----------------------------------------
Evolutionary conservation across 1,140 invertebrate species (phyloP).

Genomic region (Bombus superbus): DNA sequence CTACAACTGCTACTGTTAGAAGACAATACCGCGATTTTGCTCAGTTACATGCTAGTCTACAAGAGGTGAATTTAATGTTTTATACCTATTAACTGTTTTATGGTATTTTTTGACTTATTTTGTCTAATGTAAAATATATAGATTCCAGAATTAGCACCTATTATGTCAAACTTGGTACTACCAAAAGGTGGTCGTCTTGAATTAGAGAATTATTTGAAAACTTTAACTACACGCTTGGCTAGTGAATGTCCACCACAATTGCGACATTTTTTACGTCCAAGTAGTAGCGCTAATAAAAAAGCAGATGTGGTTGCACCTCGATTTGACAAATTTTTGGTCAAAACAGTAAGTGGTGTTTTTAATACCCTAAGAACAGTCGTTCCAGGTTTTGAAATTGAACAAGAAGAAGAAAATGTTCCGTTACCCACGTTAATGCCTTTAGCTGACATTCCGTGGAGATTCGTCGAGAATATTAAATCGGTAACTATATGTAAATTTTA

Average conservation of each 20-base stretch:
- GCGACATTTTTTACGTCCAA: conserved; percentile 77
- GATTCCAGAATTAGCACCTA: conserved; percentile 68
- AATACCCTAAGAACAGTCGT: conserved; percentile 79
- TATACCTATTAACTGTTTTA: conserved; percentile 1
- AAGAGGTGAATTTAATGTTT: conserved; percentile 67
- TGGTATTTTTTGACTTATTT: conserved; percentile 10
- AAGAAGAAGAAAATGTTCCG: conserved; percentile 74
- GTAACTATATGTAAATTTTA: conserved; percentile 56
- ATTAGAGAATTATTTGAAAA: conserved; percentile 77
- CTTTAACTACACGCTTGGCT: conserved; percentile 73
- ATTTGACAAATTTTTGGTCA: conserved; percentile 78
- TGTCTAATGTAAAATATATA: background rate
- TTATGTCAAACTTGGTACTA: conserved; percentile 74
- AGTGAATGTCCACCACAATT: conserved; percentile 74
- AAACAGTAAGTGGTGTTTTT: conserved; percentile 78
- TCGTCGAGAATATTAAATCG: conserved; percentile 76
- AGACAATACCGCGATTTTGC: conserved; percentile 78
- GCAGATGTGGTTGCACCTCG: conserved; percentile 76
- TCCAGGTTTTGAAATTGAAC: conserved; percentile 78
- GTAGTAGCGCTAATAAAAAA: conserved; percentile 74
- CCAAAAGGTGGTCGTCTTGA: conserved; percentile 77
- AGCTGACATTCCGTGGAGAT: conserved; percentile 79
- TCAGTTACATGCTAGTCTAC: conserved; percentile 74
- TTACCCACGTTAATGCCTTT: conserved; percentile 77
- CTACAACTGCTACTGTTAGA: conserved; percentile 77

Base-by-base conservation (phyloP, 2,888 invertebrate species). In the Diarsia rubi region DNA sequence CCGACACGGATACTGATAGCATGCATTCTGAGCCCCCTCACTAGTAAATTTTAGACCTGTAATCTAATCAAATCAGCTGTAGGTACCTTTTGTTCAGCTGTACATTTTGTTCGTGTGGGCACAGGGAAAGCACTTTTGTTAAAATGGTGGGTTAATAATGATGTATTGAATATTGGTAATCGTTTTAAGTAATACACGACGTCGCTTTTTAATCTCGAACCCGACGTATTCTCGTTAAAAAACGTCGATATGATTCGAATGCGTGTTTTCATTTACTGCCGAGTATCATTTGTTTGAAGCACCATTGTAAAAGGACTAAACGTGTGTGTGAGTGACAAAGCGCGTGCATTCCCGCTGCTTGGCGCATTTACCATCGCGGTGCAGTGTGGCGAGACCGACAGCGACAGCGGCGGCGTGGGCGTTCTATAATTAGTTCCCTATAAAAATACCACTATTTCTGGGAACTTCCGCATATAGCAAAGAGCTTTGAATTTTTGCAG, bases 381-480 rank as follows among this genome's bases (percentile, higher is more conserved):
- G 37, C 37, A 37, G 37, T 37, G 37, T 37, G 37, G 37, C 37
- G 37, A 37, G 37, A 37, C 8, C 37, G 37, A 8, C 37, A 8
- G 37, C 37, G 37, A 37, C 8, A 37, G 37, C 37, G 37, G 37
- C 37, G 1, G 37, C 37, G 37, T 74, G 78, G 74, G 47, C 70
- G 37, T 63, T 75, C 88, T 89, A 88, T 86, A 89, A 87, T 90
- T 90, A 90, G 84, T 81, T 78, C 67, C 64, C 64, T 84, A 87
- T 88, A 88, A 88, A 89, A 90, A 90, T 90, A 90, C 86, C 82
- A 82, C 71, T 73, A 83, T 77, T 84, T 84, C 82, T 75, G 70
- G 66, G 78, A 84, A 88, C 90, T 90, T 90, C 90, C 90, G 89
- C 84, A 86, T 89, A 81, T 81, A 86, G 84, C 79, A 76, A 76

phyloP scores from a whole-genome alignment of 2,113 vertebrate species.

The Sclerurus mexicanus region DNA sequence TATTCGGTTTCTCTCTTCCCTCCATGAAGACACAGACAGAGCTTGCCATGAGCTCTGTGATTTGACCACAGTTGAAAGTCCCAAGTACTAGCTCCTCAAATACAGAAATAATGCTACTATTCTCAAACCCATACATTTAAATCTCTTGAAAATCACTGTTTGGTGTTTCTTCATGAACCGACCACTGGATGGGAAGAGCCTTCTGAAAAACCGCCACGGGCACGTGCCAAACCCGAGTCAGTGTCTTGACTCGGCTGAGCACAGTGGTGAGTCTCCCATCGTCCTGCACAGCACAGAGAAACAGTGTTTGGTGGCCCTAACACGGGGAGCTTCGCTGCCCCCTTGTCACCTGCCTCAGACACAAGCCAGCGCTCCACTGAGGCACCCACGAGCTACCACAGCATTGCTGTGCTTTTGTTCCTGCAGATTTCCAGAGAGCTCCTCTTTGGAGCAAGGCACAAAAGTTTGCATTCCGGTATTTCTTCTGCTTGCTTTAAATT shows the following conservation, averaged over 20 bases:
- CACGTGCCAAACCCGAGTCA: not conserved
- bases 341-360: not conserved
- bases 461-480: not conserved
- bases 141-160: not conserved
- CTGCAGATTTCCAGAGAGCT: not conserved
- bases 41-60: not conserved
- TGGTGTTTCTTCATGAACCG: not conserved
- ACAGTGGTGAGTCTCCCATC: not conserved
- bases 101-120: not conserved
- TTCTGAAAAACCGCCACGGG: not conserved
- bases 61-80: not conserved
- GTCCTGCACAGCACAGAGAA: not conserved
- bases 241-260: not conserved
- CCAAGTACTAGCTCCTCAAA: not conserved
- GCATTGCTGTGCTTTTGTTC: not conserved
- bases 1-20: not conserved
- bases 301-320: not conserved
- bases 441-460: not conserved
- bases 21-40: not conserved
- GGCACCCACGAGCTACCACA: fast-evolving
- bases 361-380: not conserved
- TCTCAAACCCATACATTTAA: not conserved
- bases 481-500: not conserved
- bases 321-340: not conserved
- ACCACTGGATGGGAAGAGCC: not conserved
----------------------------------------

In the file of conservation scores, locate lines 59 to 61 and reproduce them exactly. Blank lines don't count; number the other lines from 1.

- bases 441-460: not conserved
- bases 21-40: not conserved
- GGCACCCACGAGCTACCACA: fast-evolving